Are You Preparing ‘Substitute’ Babysitters for the Holiday Season?

It's one thing to find a babysitter, but it turns out many parents aren't providing those sitters with info they might need in case of an emergency.

The holidays are busy and often a break from routine. For some parents, this can mean a break from regular babysitters. In an effort to find a babysitter during this time, parents might ask family or friends to watch their children while they shop or work. However, a new poll from C.S. Mott Children’s Hospital at the University of Michigan in Ann Arbor indicates parents might not properly prepare for the “substitute” babysitters.

According to the poll, less than half of parents with children ages 0-5 posted key emergency contact information in their home for babysitters. Only 48 percent wrote out work or cell phone numbers, while only 47 percent left the child’s doctor information. Of those surveyed, 42 percent left information for an alternative contact, such as a nearby family member, friend or neighbor.

“If you are going to be gone a long time, you tend to plan a little bit more. Where we tend to fall into the trap is when we say we are going to zip out shopping quickly and it doesn’t feel like a big deal,” says Sarah Clark, associate research scientist in the Department of Pediatrics at Mott Children’s Hospital and co-director of the poll. “We don’t stop to think about what the babysitter might need in an emergency.”

Leave important information

In the event of an emergency, parents need to make sure the babysitters are prepared. Clark suggests putting a list of important information on the refrigerator or family bulletin board. This information includes the parents’ phone numbers, the number of a nearby alternate, the address of the home and the child’s doctor’s number – along with a list of any health conditions.

Clark recommends parents also make sure babysitters know their hospital preference should the child need emergency medical attention.

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“In a situation where things are getting hectic, you don’t want the babysitter to be fumbling for that information,” Clark says. “Sometimes parents have a simple first aid book or one-page information sheet that gives some idea of what to do in an emergency. Have on hand whatever you think would help them stay comfortable and confident.”

If parents think they may not have good cell phone reception or plan to be in a noisy place, Clark says they need to make sure the babysitters are aware of it and have options for another person to call.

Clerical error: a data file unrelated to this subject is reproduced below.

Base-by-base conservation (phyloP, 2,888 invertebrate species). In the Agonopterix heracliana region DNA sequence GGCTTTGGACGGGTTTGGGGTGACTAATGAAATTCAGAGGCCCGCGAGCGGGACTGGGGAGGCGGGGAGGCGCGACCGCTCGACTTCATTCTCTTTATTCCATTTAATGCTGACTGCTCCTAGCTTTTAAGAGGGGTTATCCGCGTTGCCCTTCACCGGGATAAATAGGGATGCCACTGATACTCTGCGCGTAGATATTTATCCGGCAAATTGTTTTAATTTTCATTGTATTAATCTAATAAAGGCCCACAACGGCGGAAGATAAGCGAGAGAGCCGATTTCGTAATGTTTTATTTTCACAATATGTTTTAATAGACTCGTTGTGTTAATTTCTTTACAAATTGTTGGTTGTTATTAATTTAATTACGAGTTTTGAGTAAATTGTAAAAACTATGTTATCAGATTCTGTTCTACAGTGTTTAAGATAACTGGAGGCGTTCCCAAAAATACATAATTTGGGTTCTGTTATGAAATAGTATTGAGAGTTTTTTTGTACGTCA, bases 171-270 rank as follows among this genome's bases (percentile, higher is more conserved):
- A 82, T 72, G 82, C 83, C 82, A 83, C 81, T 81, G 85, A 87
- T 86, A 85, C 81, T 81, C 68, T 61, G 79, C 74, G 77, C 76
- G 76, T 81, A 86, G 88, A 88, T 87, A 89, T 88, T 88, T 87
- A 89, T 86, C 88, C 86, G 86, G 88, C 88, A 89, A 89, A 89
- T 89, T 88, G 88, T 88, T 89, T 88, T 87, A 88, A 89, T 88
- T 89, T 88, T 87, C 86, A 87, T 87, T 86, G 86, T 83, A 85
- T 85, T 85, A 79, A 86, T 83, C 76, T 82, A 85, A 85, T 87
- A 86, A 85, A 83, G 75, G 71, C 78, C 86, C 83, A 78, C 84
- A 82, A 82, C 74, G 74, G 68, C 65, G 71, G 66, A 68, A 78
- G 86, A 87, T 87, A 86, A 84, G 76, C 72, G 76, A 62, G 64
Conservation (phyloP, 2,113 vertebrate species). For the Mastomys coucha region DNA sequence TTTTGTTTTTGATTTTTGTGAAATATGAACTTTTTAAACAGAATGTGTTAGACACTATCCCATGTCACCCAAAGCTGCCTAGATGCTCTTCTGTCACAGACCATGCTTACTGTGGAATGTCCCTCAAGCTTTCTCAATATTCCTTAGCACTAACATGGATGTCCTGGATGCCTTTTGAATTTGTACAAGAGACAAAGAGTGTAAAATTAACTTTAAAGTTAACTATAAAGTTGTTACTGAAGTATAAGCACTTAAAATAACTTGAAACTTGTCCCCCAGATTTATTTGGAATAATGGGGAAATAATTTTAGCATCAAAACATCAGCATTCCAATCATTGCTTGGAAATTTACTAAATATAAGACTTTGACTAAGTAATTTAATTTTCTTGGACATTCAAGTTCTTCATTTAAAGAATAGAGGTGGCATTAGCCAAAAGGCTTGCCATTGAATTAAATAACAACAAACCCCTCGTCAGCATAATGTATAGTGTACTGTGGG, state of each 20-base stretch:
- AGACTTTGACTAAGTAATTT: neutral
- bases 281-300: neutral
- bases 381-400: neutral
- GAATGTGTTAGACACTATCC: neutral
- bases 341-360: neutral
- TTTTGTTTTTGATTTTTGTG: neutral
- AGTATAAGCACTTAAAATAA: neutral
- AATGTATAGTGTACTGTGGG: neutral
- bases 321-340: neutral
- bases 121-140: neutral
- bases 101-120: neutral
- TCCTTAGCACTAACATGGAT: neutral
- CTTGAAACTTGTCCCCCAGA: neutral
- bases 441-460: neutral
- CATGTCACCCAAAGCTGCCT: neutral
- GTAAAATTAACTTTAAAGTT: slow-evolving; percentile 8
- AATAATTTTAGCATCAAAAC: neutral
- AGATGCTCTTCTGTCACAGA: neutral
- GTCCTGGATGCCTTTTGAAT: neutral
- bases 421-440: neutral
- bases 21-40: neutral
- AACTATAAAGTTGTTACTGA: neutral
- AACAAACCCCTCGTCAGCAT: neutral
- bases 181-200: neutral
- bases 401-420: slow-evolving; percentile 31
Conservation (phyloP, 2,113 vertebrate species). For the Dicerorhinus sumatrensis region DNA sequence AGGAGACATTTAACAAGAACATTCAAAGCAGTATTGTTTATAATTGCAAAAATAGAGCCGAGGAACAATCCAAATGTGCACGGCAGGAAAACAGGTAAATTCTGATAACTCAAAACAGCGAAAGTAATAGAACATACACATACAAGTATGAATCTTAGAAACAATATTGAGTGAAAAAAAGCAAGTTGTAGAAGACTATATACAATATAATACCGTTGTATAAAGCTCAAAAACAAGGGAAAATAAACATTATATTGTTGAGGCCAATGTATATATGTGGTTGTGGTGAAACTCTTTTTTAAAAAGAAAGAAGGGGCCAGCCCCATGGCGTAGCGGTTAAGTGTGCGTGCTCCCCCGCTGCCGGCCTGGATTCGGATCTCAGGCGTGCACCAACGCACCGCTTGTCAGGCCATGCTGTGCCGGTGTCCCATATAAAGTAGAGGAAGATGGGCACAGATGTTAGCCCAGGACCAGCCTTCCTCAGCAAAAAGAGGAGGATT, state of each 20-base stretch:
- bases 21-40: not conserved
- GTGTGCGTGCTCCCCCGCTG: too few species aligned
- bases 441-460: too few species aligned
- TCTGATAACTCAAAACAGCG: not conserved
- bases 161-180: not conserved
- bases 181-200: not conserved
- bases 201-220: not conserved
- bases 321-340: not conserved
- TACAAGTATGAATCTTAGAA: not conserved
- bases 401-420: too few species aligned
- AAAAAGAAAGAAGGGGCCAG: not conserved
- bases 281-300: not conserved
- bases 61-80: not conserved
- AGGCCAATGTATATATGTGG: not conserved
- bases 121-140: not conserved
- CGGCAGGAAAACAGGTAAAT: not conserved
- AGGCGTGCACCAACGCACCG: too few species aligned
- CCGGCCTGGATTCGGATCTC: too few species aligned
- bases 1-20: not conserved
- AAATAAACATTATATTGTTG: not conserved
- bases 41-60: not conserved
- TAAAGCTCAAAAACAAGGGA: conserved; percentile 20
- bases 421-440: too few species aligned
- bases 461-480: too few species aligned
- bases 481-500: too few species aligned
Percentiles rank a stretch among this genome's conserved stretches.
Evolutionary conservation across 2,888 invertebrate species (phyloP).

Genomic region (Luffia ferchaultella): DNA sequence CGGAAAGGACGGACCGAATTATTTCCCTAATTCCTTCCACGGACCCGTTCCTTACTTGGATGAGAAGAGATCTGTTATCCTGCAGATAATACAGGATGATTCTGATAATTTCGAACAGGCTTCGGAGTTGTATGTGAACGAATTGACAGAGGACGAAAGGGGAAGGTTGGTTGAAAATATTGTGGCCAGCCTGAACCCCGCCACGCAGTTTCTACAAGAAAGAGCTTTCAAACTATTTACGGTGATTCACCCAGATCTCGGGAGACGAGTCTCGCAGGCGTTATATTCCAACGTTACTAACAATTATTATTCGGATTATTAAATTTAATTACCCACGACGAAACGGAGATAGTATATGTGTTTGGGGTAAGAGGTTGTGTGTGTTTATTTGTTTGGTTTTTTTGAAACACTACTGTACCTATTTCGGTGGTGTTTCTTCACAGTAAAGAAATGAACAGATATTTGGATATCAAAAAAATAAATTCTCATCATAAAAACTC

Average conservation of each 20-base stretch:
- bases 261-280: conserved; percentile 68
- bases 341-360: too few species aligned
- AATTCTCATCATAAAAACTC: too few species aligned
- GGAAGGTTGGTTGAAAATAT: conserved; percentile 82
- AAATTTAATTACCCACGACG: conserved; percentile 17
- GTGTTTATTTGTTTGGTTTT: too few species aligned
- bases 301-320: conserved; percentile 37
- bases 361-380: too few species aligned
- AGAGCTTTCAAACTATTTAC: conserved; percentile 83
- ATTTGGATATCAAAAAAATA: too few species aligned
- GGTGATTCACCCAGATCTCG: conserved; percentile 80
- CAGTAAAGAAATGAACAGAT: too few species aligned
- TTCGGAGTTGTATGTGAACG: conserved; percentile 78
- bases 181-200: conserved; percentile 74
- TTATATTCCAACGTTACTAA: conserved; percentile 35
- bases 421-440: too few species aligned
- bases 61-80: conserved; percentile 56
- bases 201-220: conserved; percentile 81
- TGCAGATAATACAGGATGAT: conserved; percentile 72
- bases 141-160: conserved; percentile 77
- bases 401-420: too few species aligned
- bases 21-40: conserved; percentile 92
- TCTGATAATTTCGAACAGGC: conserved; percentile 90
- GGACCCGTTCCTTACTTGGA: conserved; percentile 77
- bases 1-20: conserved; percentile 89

“With cell phones, we tend to think that we are always available, but there are a fair number of moments in the day that are going to decrease the likelihood that we will answer our cell phones, and there are moments when we don’t have that cell phone right next to us,” Clark says.

Give babysitters an alternate

While those experienced with caring for children might be able to make judgment calls about the severity injuries or illness, those who don’t interact with children may find it difficult to know what to do in an emergency, or even a non-urgent medication situation.

The poll revealed that for a minor burn, 13 percent of adults without children at home would call the child’s doctor while 18 percent would take the child to the emergency room. It also showed that if a child were to swallow unprescribed medication, 49 percent of adults would call Poison Control while 38 percent would immediately take the child to the ER.

Clark says parents need to give babysitters some options for help, should they need it. She suggests leaving the phone number of a neighbor or nearby family member who knows the child and could help make the decisions about how to care for the child.

“Sometimes just having someone in close proximity like that makes a big difference. Calling somebody right next door doesn’t feel like a big deal to an unsure babysitter. Make the request for assistance easier by setting up the pathway and make that known to the babysitter,” Clark says.

Having someone else who can check in or help make decisions about immediate care can take a lot of pressure off the babysitter.

Make safety instructions clear

When having an older adult stay with the child, it’s important to make sure they understand safe practices that might not have been used when they were raising children – like putting babies to sleep on their backs with no blankets.

“Find your strategy that might speak to the situation without creating a confrontation,” Clark says. She has heard of parents mentioning that a doctor recommended doing something a certain way in order to avoid pushback from the caregiver.

Clark also recommends that parents remind the babysitter to handle emergency situations, call 9-1-1 if needed, and then contact them after the immediate danger has passed.

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